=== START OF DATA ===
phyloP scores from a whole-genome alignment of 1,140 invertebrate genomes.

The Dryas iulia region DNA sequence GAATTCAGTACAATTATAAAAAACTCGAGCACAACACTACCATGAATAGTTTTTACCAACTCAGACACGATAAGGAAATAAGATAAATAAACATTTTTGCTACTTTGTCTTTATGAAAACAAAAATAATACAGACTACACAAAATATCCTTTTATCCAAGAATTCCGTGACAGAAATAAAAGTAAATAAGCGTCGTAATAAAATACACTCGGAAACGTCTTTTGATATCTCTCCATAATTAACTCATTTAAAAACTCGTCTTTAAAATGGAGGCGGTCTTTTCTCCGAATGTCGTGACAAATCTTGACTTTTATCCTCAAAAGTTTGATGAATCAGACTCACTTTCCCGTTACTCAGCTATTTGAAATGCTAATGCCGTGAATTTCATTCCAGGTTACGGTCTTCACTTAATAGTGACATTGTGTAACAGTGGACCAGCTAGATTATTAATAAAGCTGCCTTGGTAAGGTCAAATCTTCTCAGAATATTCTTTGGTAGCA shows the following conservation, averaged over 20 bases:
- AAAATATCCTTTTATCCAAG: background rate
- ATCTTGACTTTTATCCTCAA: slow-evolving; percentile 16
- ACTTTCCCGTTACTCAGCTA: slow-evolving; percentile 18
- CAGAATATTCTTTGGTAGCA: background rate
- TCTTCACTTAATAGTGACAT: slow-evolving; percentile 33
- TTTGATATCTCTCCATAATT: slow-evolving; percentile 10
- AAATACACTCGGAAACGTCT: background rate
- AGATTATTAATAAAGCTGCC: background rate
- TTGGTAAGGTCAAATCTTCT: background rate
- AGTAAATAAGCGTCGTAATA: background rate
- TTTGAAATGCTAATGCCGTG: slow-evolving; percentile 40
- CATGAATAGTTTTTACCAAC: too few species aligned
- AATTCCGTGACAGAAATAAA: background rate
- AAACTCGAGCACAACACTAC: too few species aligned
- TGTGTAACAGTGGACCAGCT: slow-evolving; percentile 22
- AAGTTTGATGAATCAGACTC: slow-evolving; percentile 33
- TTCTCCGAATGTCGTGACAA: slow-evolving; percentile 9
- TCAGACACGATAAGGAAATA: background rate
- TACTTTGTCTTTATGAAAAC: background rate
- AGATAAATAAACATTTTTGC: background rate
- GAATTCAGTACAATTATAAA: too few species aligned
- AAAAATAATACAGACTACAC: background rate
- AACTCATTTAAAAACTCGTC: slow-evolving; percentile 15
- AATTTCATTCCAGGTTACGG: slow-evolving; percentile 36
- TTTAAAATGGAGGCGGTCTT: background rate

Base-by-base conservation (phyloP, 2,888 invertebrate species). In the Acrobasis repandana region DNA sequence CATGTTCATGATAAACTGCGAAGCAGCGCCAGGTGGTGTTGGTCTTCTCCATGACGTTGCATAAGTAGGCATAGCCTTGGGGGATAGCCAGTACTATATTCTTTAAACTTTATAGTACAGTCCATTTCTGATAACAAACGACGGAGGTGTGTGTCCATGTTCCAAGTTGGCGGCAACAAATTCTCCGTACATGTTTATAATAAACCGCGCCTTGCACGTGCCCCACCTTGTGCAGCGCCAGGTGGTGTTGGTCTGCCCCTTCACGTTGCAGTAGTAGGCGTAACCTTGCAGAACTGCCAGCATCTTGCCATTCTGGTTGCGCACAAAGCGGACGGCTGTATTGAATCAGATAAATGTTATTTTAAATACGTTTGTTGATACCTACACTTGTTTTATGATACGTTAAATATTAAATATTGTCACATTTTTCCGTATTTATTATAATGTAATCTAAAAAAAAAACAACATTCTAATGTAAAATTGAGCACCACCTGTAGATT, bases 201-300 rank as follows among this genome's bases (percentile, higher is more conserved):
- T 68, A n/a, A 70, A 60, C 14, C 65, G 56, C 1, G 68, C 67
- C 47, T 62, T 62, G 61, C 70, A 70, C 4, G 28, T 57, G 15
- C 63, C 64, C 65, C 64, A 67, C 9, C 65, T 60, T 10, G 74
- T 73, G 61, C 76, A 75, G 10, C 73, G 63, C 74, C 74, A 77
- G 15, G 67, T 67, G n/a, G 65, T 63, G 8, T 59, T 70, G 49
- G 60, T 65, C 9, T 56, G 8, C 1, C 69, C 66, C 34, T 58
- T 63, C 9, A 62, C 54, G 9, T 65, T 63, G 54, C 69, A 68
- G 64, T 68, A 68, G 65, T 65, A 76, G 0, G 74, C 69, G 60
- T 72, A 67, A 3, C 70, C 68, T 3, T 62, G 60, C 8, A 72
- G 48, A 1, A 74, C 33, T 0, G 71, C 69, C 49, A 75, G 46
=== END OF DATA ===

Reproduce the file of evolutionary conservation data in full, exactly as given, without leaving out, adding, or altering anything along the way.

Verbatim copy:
phyloP scores from a whole-genome alignment of 1,140 invertebrate genomes.

The Dryas iulia region DNA sequence GAATTCAGTACAATTATAAAAAACTCGAGCACAACACTACCATGAATAGTTTTTACCAACTCAGACACGATAAGGAAATAAGATAAATAAACATTTTTGCTACTTTGTCTTTATGAAAACAAAAATAATACAGACTACACAAAATATCCTTTTATCCAAGAATTCCGTGACAGAAATAAAAGTAAATAAGCGTCGTAATAAAATACACTCGGAAACGTCTTTTGATATCTCTCCATAATTAACTCATTTAAAAACTCGTCTTTAAAATGGAGGCGGTCTTTTCTCCGAATGTCGTGACAAATCTTGACTTTTATCCTCAAAAGTTTGATGAATCAGACTCACTTTCCCGTTACTCAGCTATTTGAAATGCTAATGCCGTGAATTTCATTCCAGGTTACGGTCTTCACTTAATAGTGACATTGTGTAACAGTGGACCAGCTAGATTATTAATAAAGCTGCCTTGGTAAGGTCAAATCTTCTCAGAATATTCTTTGGTAGCA shows the following conservation, averaged over 20 bases:
- AAAATATCCTTTTATCCAAG: background rate
- ATCTTGACTTTTATCCTCAA: slow-evolving; percentile 16
- ACTTTCCCGTTACTCAGCTA: slow-evolving; percentile 18
- CAGAATATTCTTTGGTAGCA: background rate
- TCTTCACTTAATAGTGACAT: slow-evolving; percentile 33
- TTTGATATCTCTCCATAATT: slow-evolving; percentile 10
- AAATACACTCGGAAACGTCT: background rate
- AGATTATTAATAAAGCTGCC: background rate
- TTGGTAAGGTCAAATCTTCT: background rate
- AGTAAATAAGCGTCGTAATA: background rate
- TTTGAAATGCTAATGCCGTG: slow-evolving; percentile 40
- CATGAATAGTTTTTACCAAC: too few species aligned
- AATTCCGTGACAGAAATAAA: background rate
- AAACTCGAGCACAACACTAC: too few species aligned
- TGTGTAACAGTGGACCAGCT: slow-evolving; percentile 22
- AAGTTTGATGAATCAGACTC: slow-evolving; percentile 33
- TTCTCCGAATGTCGTGACAA: slow-evolving; percentile 9
- TCAGACACGATAAGGAAATA: background rate
- TACTTTGTCTTTATGAAAAC: background rate
- AGATAAATAAACATTTTTGC: background rate
- GAATTCAGTACAATTATAAA: too few species aligned
- AAAAATAATACAGACTACAC: background rate
- AACTCATTTAAAAACTCGTC: slow-evolving; percentile 15
- AATTTCATTCCAGGTTACGG: slow-evolving; percentile 36
- TTTAAAATGGAGGCGGTCTT: background rate

Base-by-base conservation (phyloP, 2,888 invertebrate species). In the Acrobasis repandana region DNA sequence CATGTTCATGATAAACTGCGAAGCAGCGCCAGGTGGTGTTGGTCTTCTCCATGACGTTGCATAAGTAGGCATAGCCTTGGGGGATAGCCAGTACTATATTCTTTAAACTTTATAGTACAGTCCATTTCTGATAACAAACGACGGAGGTGTGTGTCCATGTTCCAAGTTGGCGGCAACAAATTCTCCGTACATGTTTATAATAAACCGCGCCTTGCACGTGCCCCACCTTGTGCAGCGCCAGGTGGTGTTGGTCTGCCCCTTCACGTTGCAGTAGTAGGCGTAACCTTGCAGAACTGCCAGCATCTTGCCATTCTGGTTGCGCACAAAGCGGACGGCTGTATTGAATCAGATAAATGTTATTTTAAATACGTTTGTTGATACCTACACTTGTTTTATGATACGTTAAATATTAAATATTGTCACATTTTTCCGTATTTATTATAATGTAATCTAAAAAAAAAACAACATTCTAATGTAAAATTGAGCACCACCTGTAGATT, bases 201-300 rank as follows among this genome's bases (percentile, higher is more conserved):
- T 68, A n/a, A 70, A 60, C 14, C 65, G 56, C 1, G 68, C 67
- C 47, T 62, T 62, G 61, C 70, A 70, C 4, G 28, T 57, G 15
- C 63, C 64, C 65, C 64, A 67, C 9, C 65, T 60, T 10, G 74
- T 73, G 61, C 76, A 75, G 10, C 73, G 63, C 74, C 74, A 77
- G 15, G 67, T 67, G n/a, G 65, T 63, G 8, T 59, T 70, G 49
- G 60, T 65, C 9, T 56, G 8, C 1, C 69, C 66, C 34, T 58
- T 63, C 9, A 62, C 54, G 9, T 65, T 63, G 54, C 69, A 68
- G 64, T 68, A 68, G 65, T 65, A 76, G 0, G 74, C 69, G 60
- T 72, A 67, A 3, C 70, C 68, T 3, T 62, G 60, C 8, A 72
- G 48, A 1, A 74, C 33, T 0, G 71, C 69, C 49, A 75, G 46